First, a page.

The Sun is the most prominent feature in our solar system. It is the
largest object and contains approximately 98% of the total
solar system mass. One hundred and nine Earths would be required to fit across the Sun's disk, and its interior could hold over
1.3 million Earths. The Sun's outer visible layer is called the photosphere and has a temperature of 6,000°C (11,000°F). This
layer has a mottled appearance due to the turbulent eruptions of energy at the surface.
Solar energy is created deep within the core of the Sun. It is here
that the temperature (15,000,000° C; 27,000,000° F) and
pressure (340 billion times Earth's air pressure at sea level) is so intense that nuclear reactions take place. This reaction causes
four protons or hydrogen nuclei to fuse together to form one alpha particle or helium nucleus. The alpha particle is about .7
percent less massive than the four protons. The difference in mass is expelled as energy and is carried to the surface of the Sun,
through a process known as convection, where it is released as light and heat. Energy generated in the Sun's core takes a
million years to reach its surface. Every second 700 million tons of hydrogen are converted into helium ashes. In the process 5
million tons of pure energy is released; therefore, as time goes on the Sun is becoming lighter.
The chromosphere is above the photosphere. Solar energy passes through
this region on its way out from the center of the Sun.
Faculae and flares arise in the chromosphere. Faculae are bright luminous hydrogen clouds which form above regions where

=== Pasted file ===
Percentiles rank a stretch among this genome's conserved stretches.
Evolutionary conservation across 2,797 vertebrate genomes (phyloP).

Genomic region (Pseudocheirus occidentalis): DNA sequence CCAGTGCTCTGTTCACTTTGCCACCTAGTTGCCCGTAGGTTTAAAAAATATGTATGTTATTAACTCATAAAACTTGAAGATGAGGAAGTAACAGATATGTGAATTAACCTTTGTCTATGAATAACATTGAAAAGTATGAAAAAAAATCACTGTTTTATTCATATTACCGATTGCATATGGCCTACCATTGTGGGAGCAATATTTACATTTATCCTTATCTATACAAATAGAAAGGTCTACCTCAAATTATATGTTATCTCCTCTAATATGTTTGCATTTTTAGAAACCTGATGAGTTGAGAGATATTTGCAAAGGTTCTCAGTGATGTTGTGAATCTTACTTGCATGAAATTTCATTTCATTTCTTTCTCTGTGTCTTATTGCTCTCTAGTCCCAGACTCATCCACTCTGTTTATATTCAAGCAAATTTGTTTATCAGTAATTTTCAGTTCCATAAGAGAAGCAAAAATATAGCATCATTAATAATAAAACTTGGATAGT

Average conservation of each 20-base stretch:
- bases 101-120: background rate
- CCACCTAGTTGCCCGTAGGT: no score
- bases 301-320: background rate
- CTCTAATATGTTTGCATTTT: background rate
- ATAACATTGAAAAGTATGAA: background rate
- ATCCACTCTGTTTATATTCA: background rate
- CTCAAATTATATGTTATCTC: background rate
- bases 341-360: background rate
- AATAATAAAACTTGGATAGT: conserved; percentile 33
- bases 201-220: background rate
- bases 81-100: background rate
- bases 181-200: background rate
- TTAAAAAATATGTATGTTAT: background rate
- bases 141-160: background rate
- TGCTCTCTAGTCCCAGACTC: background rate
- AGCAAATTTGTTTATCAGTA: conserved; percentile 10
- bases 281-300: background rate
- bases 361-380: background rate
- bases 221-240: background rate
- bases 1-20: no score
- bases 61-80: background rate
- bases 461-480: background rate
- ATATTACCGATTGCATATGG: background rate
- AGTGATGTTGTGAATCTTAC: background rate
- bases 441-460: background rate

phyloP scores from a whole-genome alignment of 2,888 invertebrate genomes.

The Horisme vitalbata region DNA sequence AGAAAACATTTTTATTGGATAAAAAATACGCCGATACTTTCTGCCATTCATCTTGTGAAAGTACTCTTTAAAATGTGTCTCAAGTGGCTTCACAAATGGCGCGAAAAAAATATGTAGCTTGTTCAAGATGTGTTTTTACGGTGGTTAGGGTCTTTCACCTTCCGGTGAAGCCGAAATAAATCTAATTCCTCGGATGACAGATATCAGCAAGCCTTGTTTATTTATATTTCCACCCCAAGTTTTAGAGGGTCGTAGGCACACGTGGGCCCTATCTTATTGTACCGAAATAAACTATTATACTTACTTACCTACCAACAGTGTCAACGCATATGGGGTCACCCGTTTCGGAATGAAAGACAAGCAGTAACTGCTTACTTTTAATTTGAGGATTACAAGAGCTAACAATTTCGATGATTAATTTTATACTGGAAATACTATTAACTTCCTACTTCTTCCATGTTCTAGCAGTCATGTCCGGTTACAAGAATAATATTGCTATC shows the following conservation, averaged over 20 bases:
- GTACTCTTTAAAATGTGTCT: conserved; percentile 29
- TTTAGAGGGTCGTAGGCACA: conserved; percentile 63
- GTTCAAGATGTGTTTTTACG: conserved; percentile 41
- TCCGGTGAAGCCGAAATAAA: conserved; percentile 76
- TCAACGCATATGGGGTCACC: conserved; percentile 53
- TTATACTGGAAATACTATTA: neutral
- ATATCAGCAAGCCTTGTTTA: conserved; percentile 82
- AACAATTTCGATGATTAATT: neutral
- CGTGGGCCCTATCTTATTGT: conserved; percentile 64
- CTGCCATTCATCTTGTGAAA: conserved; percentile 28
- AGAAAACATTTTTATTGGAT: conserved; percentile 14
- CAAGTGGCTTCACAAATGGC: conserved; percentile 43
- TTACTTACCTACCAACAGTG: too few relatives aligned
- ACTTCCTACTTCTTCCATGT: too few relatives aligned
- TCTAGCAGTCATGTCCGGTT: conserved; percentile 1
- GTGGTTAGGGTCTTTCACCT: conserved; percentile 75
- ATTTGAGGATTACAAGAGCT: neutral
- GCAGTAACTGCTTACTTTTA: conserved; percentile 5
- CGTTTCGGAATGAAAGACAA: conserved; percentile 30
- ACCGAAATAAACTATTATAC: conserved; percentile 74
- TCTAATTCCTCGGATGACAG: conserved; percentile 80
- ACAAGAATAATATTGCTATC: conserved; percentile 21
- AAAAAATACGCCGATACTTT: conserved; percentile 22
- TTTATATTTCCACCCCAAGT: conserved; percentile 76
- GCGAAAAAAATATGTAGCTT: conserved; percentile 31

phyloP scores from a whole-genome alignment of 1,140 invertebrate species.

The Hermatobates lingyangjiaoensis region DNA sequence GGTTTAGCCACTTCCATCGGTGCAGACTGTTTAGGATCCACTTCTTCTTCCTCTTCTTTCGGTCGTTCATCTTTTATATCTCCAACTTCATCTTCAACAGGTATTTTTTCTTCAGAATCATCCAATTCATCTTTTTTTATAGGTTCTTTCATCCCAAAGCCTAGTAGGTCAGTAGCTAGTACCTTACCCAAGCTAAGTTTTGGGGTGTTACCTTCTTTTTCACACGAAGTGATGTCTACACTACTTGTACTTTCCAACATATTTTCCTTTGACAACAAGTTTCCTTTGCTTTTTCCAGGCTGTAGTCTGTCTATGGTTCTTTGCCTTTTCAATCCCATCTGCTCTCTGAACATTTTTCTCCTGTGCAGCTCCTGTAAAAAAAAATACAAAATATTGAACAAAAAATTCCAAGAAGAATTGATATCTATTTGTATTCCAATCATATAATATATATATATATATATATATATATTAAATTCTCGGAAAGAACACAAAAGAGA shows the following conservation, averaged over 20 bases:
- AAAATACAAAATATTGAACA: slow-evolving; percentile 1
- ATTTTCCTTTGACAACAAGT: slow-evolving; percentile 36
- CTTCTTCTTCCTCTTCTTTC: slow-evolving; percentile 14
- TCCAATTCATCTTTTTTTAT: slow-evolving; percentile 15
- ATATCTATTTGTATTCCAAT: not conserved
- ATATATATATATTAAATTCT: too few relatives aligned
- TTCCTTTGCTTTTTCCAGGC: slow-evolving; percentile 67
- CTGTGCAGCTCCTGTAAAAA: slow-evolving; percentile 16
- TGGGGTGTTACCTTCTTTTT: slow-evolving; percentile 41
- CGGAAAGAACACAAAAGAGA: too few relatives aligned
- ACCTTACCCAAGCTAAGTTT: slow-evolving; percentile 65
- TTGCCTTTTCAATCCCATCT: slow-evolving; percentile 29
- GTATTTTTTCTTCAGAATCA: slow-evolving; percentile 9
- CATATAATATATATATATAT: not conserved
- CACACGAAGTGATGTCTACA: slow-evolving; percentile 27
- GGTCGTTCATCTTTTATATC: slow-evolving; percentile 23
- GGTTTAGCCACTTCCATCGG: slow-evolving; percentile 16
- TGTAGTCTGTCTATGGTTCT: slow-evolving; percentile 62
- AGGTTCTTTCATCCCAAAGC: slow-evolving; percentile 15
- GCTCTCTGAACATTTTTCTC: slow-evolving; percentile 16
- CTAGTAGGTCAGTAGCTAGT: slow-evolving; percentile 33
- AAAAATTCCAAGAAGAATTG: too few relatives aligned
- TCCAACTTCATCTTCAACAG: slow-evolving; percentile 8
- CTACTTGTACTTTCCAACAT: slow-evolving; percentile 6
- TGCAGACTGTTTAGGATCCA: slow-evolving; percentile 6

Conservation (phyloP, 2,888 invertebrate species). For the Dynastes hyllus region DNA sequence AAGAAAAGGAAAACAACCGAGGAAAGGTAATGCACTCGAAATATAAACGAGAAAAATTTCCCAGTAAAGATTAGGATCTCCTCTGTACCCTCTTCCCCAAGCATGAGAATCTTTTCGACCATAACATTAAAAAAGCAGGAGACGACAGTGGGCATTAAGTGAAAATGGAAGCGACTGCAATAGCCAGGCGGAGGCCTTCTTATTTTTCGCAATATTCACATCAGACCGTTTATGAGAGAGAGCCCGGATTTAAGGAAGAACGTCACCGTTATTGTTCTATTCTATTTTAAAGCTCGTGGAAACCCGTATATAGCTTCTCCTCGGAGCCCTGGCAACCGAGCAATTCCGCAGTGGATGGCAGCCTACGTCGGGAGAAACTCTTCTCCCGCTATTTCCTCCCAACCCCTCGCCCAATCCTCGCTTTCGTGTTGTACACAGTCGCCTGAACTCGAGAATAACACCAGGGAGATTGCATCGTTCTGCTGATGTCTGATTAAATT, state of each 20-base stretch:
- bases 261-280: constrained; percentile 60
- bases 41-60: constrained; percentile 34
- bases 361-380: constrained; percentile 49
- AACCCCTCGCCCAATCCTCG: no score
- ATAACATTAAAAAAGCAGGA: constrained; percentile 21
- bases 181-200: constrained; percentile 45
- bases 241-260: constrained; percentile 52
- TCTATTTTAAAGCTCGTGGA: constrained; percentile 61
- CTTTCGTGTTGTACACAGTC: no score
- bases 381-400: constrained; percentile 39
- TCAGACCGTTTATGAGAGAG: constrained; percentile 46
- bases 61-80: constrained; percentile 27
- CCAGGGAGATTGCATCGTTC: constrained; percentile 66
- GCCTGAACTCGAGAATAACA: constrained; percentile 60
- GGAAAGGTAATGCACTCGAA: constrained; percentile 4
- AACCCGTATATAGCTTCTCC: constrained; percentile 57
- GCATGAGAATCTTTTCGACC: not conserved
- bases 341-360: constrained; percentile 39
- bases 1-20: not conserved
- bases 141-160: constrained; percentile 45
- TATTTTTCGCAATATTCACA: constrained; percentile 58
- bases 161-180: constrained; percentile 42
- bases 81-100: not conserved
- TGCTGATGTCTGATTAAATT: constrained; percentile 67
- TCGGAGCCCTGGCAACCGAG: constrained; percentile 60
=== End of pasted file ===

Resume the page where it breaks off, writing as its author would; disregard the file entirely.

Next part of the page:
sunspots are about to form. Flares are bright filaments of hot gas emerging from sunspot regions. Sunspots are dark
depressions on the photosphere with a typical temperature of 4,000°C (7,000°F).
The corona is the outer part of the Sun's atmosphere. It is in this
region that prominences appears. Prominences are immense
clouds of glowing gas that erupt from the upper chromosphere. The outer region of the corona stretches far into space and
consists of particles traveling slowly away from the Sun. The corona can only be seen during total solar eclipses.
The Sun appears to have been active for 4.6 billion years and has enough
fuel to go on for another five billion years or so. At
the end of its life, the Sun will start to fuse helium into heavier elements and begin to swell up, ultimately growing so large that it
will swallow the Earth. After a billion years as a red giant, it will suddenly collapse into a white dwarf -- the final end product of
a star like ours. It may take a trillion years to cool off completely.